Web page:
I think I kind of got lucky on this front. MySpace was a great tool for connecting with electronic artists and I always tried to connect with some of the artists that were going to be coming through my town. Partly because I was a broke ass and wanted to try to score a comp to a party, but also, I genuinely wanted to connect with my peers. An old school progressive guy, Noel Sanger, and connected and he sent me some remix parts to a track he was releasing and I messed around with it a bit and came up with something I thought was pretty cool. It was scary as hell but I sent it back to him and he actually liked it! There was lots to do with it as far as mixing down and arrangement, but he was impressed with it enough to mix it down with me, help me on arrangement, and release it! I was so excited that my first release was coming out on a major indie label. The track smashed.. It was really freaking cool, and fun.

What are some of your favorite tools and gear for music production?

I love Ableton for my DAW, but some plugins that I use almost all the time are Omnisphere2, Sylenth, Serum, and I play with the DeepMind 6 for some cool analog stuff. I wish my hardwire and analog gear collection was bigger but I am gonna save my next big purchase for a Dave Smith Ob-6. MMMmmmmm.

What are some tips you can give an amateur music producer that is just getting started? With the knowledge you’ve acquired over the years, can you suggest a roadmap for success?

I would like to remind newer producers to not get discouraged when they hear no from labels repeatedly when shopping their track. I got tons of labels saying no to me, and you know what… I’m thankful. I have tracks floating around out here that I WISH labels would have said no to. I’m not sure why they didn’t.

“No” not only protects the label from music that’s not quite ready for release, but it protects your brand. Once they world hears it, it’s never disappearing. So, take no as a challenge to do better, work harder, and get more creative. Sometimes the yes hurts you more than a no. Always remember that.

Tell us about your partnership with the label Laika Sounds?

Laika Sounds is a labor of love between Nathan Clement, Christopher James and myself. Those two guys are both phenomenal djs with amazing connections in the industry. Nathan has been djing nearly two decades and was one of the pivotal underground progressive djs in Las Vegas in the 2000’s to about 2015. When the big clubs closed, and all the clubbers needed an after-hours, he was one of the guys that kept the party going.

Christopher James has been doing for the same amount of time and is a serious music collector. I feel like anyone can challenge him to name a progressive house artist from 200-now and he’d know the artist and the name of the track, AND if it was on any mix album, which it was from and who mixed it. Dude is a lexicon of knowledge. He’s been working with WMC and Ultra Music Festival for a number of years and just loves the music.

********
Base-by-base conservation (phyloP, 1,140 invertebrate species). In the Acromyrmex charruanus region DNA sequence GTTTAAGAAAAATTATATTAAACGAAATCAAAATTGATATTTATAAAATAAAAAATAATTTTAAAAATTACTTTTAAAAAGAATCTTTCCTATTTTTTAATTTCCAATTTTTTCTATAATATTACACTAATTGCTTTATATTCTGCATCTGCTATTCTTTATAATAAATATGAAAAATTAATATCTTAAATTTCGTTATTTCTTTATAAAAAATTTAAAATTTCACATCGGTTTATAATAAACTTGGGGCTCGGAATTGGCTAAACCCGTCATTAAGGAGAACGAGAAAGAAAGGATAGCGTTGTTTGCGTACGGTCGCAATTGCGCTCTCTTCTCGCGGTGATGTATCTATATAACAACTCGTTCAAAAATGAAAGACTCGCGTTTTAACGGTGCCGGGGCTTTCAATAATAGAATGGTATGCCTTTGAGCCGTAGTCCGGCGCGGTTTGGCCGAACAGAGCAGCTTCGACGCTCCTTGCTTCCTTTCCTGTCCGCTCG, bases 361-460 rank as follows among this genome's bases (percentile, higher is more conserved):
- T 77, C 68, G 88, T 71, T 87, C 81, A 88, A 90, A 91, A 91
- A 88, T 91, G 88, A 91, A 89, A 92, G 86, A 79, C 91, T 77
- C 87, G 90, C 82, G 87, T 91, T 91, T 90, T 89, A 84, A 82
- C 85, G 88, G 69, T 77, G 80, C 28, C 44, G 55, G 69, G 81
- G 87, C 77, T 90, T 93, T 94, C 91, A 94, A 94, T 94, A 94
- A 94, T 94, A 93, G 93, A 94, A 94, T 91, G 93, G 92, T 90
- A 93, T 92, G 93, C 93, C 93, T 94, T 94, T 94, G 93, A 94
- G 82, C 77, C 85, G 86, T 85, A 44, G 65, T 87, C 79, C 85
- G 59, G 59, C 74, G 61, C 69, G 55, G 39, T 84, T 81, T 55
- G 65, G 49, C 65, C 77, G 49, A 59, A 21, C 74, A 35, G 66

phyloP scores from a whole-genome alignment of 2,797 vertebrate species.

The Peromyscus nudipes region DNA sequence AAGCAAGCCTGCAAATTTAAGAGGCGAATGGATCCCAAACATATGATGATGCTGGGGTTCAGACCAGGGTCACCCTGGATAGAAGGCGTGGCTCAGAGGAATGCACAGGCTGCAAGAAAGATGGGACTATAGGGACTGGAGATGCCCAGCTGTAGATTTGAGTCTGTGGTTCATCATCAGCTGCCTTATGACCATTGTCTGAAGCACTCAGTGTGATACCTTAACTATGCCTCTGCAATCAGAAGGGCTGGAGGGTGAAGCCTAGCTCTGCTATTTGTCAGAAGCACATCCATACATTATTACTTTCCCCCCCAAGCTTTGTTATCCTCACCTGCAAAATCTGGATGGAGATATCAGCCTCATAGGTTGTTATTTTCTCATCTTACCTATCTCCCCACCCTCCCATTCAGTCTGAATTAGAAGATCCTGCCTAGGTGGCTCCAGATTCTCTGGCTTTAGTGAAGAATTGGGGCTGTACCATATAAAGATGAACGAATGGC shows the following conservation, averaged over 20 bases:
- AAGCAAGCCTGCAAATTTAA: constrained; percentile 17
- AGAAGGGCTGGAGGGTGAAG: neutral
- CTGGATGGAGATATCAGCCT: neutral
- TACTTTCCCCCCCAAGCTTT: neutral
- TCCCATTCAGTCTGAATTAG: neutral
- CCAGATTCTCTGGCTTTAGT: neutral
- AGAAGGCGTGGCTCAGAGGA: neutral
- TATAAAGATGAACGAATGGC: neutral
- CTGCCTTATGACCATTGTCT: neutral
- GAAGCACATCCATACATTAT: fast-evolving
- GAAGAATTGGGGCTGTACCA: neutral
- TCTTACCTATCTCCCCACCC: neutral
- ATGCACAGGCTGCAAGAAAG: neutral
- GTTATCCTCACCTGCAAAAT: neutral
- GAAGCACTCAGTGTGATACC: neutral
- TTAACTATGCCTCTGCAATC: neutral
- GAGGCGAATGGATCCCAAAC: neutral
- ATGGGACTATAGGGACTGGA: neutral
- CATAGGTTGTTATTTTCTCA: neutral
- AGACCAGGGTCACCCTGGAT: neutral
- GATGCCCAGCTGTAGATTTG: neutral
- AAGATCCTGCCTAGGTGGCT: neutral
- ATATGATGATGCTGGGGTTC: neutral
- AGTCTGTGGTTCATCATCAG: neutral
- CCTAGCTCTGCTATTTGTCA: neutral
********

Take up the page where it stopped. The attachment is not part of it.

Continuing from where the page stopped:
Those two guys were just ripe for making a label since we were all making music and putting it out on other labels. It all just kind of made sense. It all just fell into place.

Do you have other music-related interests or ventures outside of DJing and production?

You know, I super dig rock climbing. I’m looking forward to doing more of that. Weather just finally cooled off enough to get back out on the rocks!

Are there any other thoughts or input you would like to share with the Transitions community?

I’d just like to say thanks again for having me, and also mention how thankful I am for the amazing Twitch community who have been so supportive of Laika Sounds, and all the other streams I see us all bouncing around. It really made quarantining easy and I feel like aside from building a great supportive community, I feel like we’ve all made friends through a rough year. When the world gets weird, the weird get creative. We can’t be stopped. The music will last forever. The community is bonded, whether it’s your first time, or your thousandth. The house music scene started with misfits and extraordinary outsiders, and we will always be that.

One last thing I’d like to share is that the Laika Sound’s stream has great tunes, but is made one of a kind by the amazing interactive visuals by Searchlight Chris. He’s really done something amazing that no other stream is doing and if you haven’t seen it yet, definitely swing over to our stream and check it out. It really is something. You’ll be glad you did!